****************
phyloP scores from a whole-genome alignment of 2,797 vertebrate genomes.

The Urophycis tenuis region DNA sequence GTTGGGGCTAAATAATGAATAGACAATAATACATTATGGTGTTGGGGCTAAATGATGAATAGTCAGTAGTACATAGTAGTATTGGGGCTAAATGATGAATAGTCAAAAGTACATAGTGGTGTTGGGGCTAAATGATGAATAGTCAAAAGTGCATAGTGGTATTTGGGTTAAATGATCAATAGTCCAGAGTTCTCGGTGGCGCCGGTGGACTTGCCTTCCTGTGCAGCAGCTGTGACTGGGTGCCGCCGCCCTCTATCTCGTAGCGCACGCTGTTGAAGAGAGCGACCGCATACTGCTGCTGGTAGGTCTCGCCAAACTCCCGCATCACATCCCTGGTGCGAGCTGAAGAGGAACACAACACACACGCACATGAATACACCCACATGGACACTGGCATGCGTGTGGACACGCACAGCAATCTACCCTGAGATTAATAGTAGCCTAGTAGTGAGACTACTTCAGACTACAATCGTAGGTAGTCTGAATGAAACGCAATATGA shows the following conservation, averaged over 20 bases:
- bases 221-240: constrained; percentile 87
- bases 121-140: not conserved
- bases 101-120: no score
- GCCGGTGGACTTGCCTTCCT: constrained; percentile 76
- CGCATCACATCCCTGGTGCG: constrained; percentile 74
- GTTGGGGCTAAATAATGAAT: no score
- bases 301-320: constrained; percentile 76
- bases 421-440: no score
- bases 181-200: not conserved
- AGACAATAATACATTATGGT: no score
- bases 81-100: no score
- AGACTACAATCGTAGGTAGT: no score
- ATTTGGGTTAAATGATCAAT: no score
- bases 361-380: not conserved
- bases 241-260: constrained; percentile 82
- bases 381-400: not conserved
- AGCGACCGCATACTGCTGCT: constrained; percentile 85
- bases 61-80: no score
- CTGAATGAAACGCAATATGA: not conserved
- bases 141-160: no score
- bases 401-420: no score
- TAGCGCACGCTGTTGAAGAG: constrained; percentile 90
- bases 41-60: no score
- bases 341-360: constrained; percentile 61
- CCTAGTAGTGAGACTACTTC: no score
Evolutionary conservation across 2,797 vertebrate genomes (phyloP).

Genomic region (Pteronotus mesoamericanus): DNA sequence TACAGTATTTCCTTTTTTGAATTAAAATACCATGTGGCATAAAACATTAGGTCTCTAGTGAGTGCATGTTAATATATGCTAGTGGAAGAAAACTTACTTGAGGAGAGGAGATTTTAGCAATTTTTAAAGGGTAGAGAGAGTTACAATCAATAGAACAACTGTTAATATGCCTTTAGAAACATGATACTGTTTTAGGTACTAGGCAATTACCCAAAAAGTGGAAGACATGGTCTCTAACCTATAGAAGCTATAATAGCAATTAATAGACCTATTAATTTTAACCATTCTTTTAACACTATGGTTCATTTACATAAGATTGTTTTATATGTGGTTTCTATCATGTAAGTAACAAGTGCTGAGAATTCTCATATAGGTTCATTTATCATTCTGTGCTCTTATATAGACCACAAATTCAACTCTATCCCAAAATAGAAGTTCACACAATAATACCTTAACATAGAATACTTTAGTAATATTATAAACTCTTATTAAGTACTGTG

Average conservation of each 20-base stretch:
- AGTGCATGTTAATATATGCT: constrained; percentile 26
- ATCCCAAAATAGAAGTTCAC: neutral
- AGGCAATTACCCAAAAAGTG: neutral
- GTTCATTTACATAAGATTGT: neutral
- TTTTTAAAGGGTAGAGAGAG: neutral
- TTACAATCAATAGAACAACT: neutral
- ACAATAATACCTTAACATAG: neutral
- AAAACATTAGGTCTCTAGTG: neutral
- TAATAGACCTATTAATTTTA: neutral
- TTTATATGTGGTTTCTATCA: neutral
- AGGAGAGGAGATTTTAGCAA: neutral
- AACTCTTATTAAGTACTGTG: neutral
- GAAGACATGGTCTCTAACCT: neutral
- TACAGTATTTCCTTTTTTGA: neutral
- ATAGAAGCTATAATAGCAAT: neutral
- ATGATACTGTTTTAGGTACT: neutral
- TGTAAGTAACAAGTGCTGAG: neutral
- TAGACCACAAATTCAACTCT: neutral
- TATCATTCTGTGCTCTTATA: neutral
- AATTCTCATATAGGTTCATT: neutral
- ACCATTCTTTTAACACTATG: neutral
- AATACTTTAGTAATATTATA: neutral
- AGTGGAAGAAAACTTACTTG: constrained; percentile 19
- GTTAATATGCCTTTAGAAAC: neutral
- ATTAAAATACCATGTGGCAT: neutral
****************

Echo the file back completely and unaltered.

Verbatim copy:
phyloP scores from a whole-genome alignment of 2,797 vertebrate genomes.

The Urophycis tenuis region DNA sequence GTTGGGGCTAAATAATGAATAGACAATAATACATTATGGTGTTGGGGCTAAATGATGAATAGTCAGTAGTACATAGTAGTATTGGGGCTAAATGATGAATAGTCAAAAGTACATAGTGGTGTTGGGGCTAAATGATGAATAGTCAAAAGTGCATAGTGGTATTTGGGTTAAATGATCAATAGTCCAGAGTTCTCGGTGGCGCCGGTGGACTTGCCTTCCTGTGCAGCAGCTGTGACTGGGTGCCGCCGCCCTCTATCTCGTAGCGCACGCTGTTGAAGAGAGCGACCGCATACTGCTGCTGGTAGGTCTCGCCAAACTCCCGCATCACATCCCTGGTGCGAGCTGAAGAGGAACACAACACACACGCACATGAATACACCCACATGGACACTGGCATGCGTGTGGACACGCACAGCAATCTACCCTGAGATTAATAGTAGCCTAGTAGTGAGACTACTTCAGACTACAATCGTAGGTAGTCTGAATGAAACGCAATATGA shows the following conservation, averaged over 20 bases:
- bases 221-240: constrained; percentile 87
- bases 121-140: not conserved
- bases 101-120: no score
- GCCGGTGGACTTGCCTTCCT: constrained; percentile 76
- CGCATCACATCCCTGGTGCG: constrained; percentile 74
- GTTGGGGCTAAATAATGAAT: no score
- bases 301-320: constrained; percentile 76
- bases 421-440: no score
- bases 181-200: not conserved
- AGACAATAATACATTATGGT: no score
- bases 81-100: no score
- AGACTACAATCGTAGGTAGT: no score
- ATTTGGGTTAAATGATCAAT: no score
- bases 361-380: not conserved
- bases 241-260: constrained; percentile 82
- bases 381-400: not conserved
- AGCGACCGCATACTGCTGCT: constrained; percentile 85
- bases 61-80: no score
- CTGAATGAAACGCAATATGA: not conserved
- bases 141-160: no score
- bases 401-420: no score
- TAGCGCACGCTGTTGAAGAG: constrained; percentile 90
- bases 41-60: no score
- bases 341-360: constrained; percentile 61
- CCTAGTAGTGAGACTACTTC: no score
Evolutionary conservation across 2,797 vertebrate genomes (phyloP).

Genomic region (Pteronotus mesoamericanus): DNA sequence TACAGTATTTCCTTTTTTGAATTAAAATACCATGTGGCATAAAACATTAGGTCTCTAGTGAGTGCATGTTAATATATGCTAGTGGAAGAAAACTTACTTGAGGAGAGGAGATTTTAGCAATTTTTAAAGGGTAGAGAGAGTTACAATCAATAGAACAACTGTTAATATGCCTTTAGAAACATGATACTGTTTTAGGTACTAGGCAATTACCCAAAAAGTGGAAGACATGGTCTCTAACCTATAGAAGCTATAATAGCAATTAATAGACCTATTAATTTTAACCATTCTTTTAACACTATGGTTCATTTACATAAGATTGTTTTATATGTGGTTTCTATCATGTAAGTAACAAGTGCTGAGAATTCTCATATAGGTTCATTTATCATTCTGTGCTCTTATATAGACCACAAATTCAACTCTATCCCAAAATAGAAGTTCACACAATAATACCTTAACATAGAATACTTTAGTAATATTATAAACTCTTATTAAGTACTGTG

Average conservation of each 20-base stretch:
- AGTGCATGTTAATATATGCT: constrained; percentile 26
- ATCCCAAAATAGAAGTTCAC: neutral
- AGGCAATTACCCAAAAAGTG: neutral
- GTTCATTTACATAAGATTGT: neutral
- TTTTTAAAGGGTAGAGAGAG: neutral
- TTACAATCAATAGAACAACT: neutral
- ACAATAATACCTTAACATAG: neutral
- AAAACATTAGGTCTCTAGTG: neutral
- TAATAGACCTATTAATTTTA: neutral
- TTTATATGTGGTTTCTATCA: neutral
- AGGAGAGGAGATTTTAGCAA: neutral
- AACTCTTATTAAGTACTGTG: neutral
- GAAGACATGGTCTCTAACCT: neutral
- TACAGTATTTCCTTTTTTGA: neutral
- ATAGAAGCTATAATAGCAAT: neutral
- ATGATACTGTTTTAGGTACT: neutral
- TGTAAGTAACAAGTGCTGAG: neutral
- TAGACCACAAATTCAACTCT: neutral
- TATCATTCTGTGCTCTTATA: neutral
- AATTCTCATATAGGTTCATT: neutral
- ACCATTCTTTTAACACTATG: neutral
- AATACTTTAGTAATATTATA: neutral
- AGTGGAAGAAAACTTACTTG: constrained; percentile 19
- GTTAATATGCCTTTAGAAAC: neutral
- ATTAAAATACCATGTGGCAT: neutral